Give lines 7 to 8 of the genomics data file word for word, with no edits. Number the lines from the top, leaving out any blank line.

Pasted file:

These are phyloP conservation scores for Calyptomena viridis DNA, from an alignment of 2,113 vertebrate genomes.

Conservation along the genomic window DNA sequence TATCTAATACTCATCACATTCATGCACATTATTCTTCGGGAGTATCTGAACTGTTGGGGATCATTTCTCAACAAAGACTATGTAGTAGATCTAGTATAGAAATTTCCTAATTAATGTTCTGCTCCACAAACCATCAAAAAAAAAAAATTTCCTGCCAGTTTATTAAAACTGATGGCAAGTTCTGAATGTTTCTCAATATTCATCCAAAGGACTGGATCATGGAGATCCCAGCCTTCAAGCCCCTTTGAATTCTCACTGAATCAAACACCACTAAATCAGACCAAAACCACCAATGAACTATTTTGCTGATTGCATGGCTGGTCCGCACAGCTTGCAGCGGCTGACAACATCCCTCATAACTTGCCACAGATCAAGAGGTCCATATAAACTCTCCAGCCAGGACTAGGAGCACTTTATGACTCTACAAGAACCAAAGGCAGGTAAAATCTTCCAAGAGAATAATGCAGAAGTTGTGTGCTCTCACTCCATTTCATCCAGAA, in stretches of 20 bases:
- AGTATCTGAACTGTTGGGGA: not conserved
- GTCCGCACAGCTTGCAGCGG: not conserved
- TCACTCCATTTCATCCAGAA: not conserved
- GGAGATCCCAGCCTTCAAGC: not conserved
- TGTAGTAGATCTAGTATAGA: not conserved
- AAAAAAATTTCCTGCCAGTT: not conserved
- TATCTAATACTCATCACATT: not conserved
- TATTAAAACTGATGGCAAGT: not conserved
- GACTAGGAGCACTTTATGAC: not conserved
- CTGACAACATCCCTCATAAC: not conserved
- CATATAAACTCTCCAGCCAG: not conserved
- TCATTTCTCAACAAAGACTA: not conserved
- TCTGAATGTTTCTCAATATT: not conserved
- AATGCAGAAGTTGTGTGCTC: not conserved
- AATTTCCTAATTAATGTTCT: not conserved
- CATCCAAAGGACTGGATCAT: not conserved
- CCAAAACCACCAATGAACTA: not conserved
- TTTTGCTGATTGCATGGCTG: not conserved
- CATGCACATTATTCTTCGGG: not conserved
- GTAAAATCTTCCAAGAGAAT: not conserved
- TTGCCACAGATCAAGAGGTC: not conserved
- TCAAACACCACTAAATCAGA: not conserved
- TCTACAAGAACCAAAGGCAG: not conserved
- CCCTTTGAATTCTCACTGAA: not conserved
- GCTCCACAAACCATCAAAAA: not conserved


- TGTAGTAGATCTAGTATAGA: not conserved
- AAAAAAATTTCCTGCCAGTT: not conserved